Ol' Man Winter runs at Billy Bear once again, and the skunk ducks back inside her home. The chase leads Billy to a log, where he runs inside to hide, but Ol' Man Winter knows exactly where he is. He ducks his down close to where Billy hides and says, "So, you would run away from home!" He points a claw at the log and icicles drip down from the top and form bars as if in a jail cell. Ol' Man Winter then disappears in a whirl of wind and snow, and Billy is left to his fate.
Suddenly, Jack Frost arrives to the rescue. He sings:
I told you not to leave your home!
But you were a friendly grizzly bear!"
Billy, weeping and snuffling his nose, sings his apology:
"Gee, Mr. Frost,
Oh, help me out --
Take me home
to my nice warm bed.
through and through!"
Jack Frost takes his magical paintbrush and dabs some paint on each of the bars trapping Billy in the log. The icicles transform into candy sticks with delicious looking stripes of varying colors wrapping about them. Billy Bear starts salivating and hungrily licks at the candy icicles, slowly melting one of them away enough so that he can tuck his body through the gap and escape the log. He is free! Jack Frost sets his color palette on the ground, and both of them climb aboard it as if it were a sled. Jack uses his brush to row the palette across the snow, but a rainbow trail starts to appear behind the palette and they are rushed up and through the air!
Jack Frost and Billy Bear fly over the forest, causing a fully arched rainbow to appear in the night sky, and then they land at Billy's window. Jack tucks the sleepy little bear back into his log bed and pulls the covers up tight. After he climbs back outside and closes the window, Jack Frost picks up his brush once more and starts to paint on the window. This time, he draws a single large word in cursive. The word is "Finis," signifying the end of the story. As the music swells, Jack looks at the camera and winks to the audience. Iris out.
I had seen this Iwerks cartoon numerous times since my youth, but a large segment of today's population probably knows Jack Frost best from its appearance as one of the films that the King of Cartoons played -- albeit in truncated form -- on Pee Wee's Playhouse back in the '80s. Stuck alongside much more memorable cartoons that were used like Balloonland or The Sunshine Makers, this one has always seemed like an also-ran to me. Watching it a few more times recently, however, has raised my opinion of it a notch or two. It tells its story well, and the transitions between seasons are very well illustrated, especially in the transformation using the scarecrow. The least successful part is of the rather generic forest animals at the beginning, and I think maybe I picked up on that blandness when I was younger and discounted the film as a whole.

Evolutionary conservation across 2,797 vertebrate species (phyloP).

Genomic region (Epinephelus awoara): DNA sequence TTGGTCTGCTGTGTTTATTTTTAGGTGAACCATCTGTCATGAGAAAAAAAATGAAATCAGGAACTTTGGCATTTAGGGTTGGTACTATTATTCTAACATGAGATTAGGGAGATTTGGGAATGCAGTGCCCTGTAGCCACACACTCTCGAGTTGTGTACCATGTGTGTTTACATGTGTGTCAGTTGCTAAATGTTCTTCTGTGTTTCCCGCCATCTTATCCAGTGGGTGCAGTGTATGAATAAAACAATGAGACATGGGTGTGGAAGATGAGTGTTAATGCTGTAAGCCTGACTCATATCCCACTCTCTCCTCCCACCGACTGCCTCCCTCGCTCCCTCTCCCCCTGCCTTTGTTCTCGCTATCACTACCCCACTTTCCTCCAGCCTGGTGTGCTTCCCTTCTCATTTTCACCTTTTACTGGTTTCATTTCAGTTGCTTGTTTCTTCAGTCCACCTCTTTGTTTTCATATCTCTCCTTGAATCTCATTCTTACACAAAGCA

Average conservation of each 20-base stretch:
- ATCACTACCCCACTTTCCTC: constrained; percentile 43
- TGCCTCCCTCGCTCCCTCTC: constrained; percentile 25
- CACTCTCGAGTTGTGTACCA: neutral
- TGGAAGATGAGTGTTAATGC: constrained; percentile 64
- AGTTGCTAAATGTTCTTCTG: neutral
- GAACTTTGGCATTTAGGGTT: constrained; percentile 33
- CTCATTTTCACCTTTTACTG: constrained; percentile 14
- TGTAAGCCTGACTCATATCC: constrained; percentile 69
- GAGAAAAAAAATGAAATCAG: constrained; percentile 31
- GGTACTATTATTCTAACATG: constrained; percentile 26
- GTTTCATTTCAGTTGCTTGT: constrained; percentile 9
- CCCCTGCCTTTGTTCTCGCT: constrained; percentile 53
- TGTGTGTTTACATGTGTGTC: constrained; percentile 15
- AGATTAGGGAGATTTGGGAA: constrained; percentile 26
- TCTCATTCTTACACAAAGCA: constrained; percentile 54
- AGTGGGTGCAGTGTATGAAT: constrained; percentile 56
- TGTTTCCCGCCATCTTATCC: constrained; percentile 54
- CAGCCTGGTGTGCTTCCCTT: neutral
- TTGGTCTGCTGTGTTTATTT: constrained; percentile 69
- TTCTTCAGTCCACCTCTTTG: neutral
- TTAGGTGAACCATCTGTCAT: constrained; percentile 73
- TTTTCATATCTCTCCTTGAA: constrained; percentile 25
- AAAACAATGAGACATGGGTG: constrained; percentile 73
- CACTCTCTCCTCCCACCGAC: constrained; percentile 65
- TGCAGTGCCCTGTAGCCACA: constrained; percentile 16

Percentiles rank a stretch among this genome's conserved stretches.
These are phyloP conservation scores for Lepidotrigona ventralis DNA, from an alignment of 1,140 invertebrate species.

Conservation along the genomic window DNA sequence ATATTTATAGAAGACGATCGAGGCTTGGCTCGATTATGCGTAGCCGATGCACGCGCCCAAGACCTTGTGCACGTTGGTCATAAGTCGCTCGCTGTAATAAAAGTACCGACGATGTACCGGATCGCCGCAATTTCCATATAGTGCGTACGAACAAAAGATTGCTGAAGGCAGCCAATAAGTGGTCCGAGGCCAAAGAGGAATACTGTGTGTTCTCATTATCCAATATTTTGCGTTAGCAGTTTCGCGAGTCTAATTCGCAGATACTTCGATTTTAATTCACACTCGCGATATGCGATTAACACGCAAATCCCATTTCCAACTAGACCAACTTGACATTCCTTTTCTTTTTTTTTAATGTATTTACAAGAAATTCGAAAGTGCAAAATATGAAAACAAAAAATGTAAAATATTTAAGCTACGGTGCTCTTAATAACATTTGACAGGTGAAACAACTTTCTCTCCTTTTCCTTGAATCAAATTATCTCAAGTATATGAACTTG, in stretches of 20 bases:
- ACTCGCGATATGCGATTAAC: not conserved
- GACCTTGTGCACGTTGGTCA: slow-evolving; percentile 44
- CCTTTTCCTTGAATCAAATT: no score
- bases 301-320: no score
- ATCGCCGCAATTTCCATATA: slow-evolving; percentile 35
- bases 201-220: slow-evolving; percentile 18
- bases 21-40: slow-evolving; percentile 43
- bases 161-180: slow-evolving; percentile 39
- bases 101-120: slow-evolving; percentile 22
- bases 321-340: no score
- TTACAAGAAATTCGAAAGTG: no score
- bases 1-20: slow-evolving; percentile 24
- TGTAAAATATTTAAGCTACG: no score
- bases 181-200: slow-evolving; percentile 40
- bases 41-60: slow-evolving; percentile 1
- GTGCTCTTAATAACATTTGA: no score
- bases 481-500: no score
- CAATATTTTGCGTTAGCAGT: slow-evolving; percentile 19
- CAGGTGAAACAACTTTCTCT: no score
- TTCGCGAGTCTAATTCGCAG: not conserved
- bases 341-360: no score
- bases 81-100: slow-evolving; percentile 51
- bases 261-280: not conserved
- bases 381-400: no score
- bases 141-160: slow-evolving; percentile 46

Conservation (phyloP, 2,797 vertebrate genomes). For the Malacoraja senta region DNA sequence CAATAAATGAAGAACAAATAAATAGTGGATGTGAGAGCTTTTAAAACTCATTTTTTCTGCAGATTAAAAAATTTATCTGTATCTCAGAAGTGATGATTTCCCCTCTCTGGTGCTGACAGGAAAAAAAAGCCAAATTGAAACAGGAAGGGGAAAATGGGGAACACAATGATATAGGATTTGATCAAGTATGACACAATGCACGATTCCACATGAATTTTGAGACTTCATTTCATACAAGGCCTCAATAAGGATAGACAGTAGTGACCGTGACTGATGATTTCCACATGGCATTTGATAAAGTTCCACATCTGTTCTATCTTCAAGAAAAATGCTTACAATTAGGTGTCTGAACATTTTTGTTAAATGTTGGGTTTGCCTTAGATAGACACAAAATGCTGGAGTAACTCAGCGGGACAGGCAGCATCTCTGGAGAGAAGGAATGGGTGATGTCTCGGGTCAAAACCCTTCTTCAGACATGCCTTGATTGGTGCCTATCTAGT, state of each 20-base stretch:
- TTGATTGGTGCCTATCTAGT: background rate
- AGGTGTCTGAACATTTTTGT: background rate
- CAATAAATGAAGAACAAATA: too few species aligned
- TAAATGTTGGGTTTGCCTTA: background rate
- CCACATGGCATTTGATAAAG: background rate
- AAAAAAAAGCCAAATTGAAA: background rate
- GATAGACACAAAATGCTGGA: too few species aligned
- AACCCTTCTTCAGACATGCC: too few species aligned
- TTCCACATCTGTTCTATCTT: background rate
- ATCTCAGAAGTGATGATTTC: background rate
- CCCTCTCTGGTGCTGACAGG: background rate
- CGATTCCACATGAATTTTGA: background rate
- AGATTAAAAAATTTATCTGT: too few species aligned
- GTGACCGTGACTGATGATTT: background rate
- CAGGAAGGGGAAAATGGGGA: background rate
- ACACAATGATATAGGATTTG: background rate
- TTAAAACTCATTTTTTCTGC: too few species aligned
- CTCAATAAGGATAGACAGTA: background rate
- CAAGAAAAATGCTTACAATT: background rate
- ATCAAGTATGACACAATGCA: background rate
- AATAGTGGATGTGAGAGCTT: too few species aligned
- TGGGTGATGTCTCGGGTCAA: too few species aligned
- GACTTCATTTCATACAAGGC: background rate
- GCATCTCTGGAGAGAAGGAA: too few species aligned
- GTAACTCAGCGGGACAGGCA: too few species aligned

I also think that Ol' Man Winter is never portrayed quite as scary as he could have been, especially given how well Iwerks and company would bring off the Pincushion Man in Balloonland a year later. Maybe Winter was an early run at such a character, and they packed what they learned into the later villain. Still, I know several people who swear by how frightening they still find Ol' Man Winter in this cartoon, and I will admit he is pretty creepy. Also creepy is Jack Frost, who is the hero here, but that doesn't make him any more appealing as a cartoon character. I can also see some people nowadays being taken aback by the spanking laid down on Billy Bear by his mother, though I don't remember thinking anything about it when I watched this as a kid.
Getting back to the topic of winter, it is now December 8th, and I will be spending the day at Disneyland taking in the "Xmas atmos," as Blackadder's Prince George would say (he claims Jesus always ruins it for him). That's right, it's forecast to be 81 degrees in the middle of the afternoon, and I will be celebrating Christmas in a theme park while dressed in shorts and a t-shirt. It's hardly winter at all, the snow is all going to fake (except in the Frozen area that takes place inside), and the only frost that will be seen is painted onto windows and doors. Sure, Jack Frost painted his frost onto things as well, but that was the real deal... only in a cartoon.
Man, I miss frost.
In case you haven't seen it: